Autumn rains came too late to save the stunted stalks of Shu Xinguo’s corn crop, withered by a dry July growing season.
“We rely on the weather for our living,” said Shu, weary and resigned, his tanned hands hoisting bundles of his remaining crop — green and yellow tobacco leaves — onto a three-wheeled tractor. “There’s no water for irrigation, and the well in the village has no water either.”
Sixty kilometers away, China’s largest aqueduct transports as much as 18.3 million cubic meters of fresh water a day through Shu’s province to quench the growing thirst of Beijing in the north. None of it comes to Shu’s village or any of thousands of farms in the region.
It’s China’s age-old dilemma: a tug of war between the farms that help feed the nation, and the soaring demands of industry and city-dwellers in the parched northern plains.
With an excess of rain in the south and not enough in the north, China’s solution is as simple as it was expensive: Build three massive aqueducts to divert the water for an estimated cost of more than 500 billion yuan ($76 billion).
The result is the world’s most ambitious water transfer program, the South-to-North Water Diversion project. Its middle channel — from the Danjiangkou reservoir to Beijing and Tianjin — was finished in 2014. Proposed in the time of Chairman Mao Zedong, it is a stunning engineering feat. Some 11 billion cubic meters of water has traversed the 1,432-km-long waterway, supplying factories, businesses and 53 million residents.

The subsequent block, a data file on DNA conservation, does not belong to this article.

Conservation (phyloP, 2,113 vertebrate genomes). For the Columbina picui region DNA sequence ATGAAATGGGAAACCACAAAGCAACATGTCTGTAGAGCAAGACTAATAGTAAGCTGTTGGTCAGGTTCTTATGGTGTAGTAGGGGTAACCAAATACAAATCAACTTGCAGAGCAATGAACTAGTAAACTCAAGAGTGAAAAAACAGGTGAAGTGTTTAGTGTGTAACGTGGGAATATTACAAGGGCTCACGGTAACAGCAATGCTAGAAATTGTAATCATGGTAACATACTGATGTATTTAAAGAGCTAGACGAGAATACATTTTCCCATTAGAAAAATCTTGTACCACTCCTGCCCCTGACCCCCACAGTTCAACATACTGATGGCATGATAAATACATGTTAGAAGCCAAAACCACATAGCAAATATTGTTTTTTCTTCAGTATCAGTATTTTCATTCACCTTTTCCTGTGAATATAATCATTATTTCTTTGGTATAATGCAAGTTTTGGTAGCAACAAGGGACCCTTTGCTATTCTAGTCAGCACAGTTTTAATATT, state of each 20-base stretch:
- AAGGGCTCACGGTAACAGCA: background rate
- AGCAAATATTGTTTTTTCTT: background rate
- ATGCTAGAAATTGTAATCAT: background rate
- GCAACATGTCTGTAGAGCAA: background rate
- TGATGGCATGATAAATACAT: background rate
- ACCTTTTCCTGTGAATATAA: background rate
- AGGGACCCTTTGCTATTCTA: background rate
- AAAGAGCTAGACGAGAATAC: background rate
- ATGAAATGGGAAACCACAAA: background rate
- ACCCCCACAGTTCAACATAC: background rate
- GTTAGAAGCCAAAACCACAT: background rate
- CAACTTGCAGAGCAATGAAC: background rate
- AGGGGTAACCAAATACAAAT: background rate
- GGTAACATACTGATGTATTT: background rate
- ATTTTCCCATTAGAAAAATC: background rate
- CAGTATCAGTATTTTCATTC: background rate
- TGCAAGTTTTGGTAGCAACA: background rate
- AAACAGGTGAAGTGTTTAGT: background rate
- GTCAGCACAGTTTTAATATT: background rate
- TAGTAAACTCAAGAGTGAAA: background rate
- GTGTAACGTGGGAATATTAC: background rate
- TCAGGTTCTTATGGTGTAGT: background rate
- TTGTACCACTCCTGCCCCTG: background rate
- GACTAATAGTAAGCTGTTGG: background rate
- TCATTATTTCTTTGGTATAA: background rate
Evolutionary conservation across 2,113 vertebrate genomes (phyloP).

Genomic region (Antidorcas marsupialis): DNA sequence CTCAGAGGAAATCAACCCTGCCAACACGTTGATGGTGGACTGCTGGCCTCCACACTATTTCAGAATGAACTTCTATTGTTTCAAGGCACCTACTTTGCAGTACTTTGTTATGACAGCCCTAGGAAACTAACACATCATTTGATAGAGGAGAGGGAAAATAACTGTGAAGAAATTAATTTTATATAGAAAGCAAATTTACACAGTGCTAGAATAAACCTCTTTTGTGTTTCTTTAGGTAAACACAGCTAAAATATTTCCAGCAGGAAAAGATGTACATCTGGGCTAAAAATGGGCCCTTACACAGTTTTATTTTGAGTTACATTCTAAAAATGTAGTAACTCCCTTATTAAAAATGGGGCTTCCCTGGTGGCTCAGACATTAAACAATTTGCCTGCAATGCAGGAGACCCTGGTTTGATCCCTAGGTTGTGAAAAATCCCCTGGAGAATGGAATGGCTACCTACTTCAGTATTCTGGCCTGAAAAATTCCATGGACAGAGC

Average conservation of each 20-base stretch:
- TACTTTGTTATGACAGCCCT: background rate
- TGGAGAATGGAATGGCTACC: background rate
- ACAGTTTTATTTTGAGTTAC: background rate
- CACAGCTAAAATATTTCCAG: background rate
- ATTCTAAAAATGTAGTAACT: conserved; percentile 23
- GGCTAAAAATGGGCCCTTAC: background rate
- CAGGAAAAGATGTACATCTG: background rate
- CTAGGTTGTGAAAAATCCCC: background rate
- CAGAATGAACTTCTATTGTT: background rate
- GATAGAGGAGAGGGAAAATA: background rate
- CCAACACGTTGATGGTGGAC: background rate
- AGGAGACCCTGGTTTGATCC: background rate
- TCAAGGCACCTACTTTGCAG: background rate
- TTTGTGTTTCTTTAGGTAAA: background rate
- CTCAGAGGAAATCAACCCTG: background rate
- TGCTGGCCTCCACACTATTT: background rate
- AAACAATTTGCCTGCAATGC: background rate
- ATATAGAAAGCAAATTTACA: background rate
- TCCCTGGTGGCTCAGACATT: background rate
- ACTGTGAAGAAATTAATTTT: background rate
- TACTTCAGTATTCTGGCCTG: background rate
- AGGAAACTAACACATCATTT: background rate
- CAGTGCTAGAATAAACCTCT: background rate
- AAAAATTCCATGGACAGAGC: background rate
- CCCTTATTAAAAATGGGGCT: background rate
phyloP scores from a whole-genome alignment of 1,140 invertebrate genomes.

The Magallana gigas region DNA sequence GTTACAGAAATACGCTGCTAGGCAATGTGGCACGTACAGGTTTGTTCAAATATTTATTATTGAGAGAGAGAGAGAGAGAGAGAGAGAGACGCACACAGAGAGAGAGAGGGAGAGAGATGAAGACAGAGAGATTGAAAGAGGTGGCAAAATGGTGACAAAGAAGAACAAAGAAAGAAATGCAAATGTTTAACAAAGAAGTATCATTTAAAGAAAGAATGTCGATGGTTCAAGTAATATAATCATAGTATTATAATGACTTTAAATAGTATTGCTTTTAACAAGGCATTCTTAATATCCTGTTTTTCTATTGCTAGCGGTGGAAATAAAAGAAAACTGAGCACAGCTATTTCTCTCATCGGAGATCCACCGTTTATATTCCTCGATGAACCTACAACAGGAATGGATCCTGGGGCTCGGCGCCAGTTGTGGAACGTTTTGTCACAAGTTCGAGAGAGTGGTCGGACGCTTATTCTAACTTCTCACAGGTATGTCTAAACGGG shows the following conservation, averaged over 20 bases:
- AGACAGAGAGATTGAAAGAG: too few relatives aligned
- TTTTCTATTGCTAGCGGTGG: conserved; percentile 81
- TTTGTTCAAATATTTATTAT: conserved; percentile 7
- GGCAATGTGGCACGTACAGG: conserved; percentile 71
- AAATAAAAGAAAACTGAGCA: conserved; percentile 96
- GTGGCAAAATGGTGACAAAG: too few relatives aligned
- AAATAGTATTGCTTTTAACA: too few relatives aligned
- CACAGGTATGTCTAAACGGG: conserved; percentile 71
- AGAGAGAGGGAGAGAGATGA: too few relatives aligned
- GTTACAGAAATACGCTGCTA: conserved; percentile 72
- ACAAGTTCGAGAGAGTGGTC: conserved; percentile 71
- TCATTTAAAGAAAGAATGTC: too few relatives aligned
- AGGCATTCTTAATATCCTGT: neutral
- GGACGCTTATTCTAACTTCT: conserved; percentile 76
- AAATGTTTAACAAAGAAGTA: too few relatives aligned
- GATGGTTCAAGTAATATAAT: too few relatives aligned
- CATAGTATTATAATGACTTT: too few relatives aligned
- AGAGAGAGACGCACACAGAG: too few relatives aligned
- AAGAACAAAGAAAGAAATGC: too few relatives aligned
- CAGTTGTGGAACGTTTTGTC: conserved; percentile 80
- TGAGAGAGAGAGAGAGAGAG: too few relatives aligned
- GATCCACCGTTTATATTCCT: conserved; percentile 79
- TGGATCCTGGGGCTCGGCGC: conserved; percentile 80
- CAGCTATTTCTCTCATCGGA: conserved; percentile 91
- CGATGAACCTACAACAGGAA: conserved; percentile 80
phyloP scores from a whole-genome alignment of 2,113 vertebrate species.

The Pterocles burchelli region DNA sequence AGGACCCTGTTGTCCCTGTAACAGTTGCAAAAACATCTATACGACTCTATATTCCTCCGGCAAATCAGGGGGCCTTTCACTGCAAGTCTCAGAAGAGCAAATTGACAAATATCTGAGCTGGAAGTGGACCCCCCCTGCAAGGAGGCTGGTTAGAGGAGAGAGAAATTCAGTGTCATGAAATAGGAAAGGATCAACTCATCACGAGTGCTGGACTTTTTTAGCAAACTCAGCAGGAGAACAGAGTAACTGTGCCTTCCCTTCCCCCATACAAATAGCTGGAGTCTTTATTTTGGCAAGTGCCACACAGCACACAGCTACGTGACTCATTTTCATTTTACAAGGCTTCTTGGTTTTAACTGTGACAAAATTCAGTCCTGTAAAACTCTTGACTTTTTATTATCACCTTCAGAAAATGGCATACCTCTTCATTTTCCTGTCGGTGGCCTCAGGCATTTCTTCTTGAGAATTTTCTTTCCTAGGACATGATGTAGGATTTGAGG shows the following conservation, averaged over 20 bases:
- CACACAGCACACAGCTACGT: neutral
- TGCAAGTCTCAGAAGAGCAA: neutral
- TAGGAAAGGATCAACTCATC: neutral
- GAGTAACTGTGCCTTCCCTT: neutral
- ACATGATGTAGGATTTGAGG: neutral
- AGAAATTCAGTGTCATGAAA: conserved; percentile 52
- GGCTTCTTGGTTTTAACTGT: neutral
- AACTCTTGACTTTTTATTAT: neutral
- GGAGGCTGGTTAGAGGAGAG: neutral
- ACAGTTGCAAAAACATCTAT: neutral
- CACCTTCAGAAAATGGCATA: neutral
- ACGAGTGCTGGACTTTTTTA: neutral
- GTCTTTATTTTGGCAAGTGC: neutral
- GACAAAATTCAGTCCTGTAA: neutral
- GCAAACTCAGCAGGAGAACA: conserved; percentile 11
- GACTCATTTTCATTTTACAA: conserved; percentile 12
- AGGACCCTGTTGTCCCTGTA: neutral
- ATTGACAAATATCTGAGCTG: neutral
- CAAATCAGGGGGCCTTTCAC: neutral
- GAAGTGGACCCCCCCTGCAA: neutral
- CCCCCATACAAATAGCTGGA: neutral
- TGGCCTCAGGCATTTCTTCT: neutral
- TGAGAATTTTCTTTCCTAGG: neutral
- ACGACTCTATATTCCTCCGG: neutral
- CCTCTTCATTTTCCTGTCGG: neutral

It isn’t enough.
“As the country’s economy develops, industries are using more water,” said Huanguang Qiu, a professor with the School of Agricultural Economics and Rural Development at Renmin University. “And the competition will become even more fierce.”
Beijing, which gets about 70 percent of its water from the South-North diversion project, is expected to add another 2 million people before the government caps the city’s population at 23 million.
President Xi Jinping announced plans in April to build a new city, Xiongan, about 100 kilometers southwest of the capital. With an estimated 5.4 million people, it would also be fed by the aqueduct.
Even when the waterway reaches maximum capacity in 2019, China’s demand is growing so quickly that other solutions will be needed. Rivers and aquifers poisoned by years of poor control over fertilizer use and factory effluent need to be cleaned up, waste reined in and offenders punished.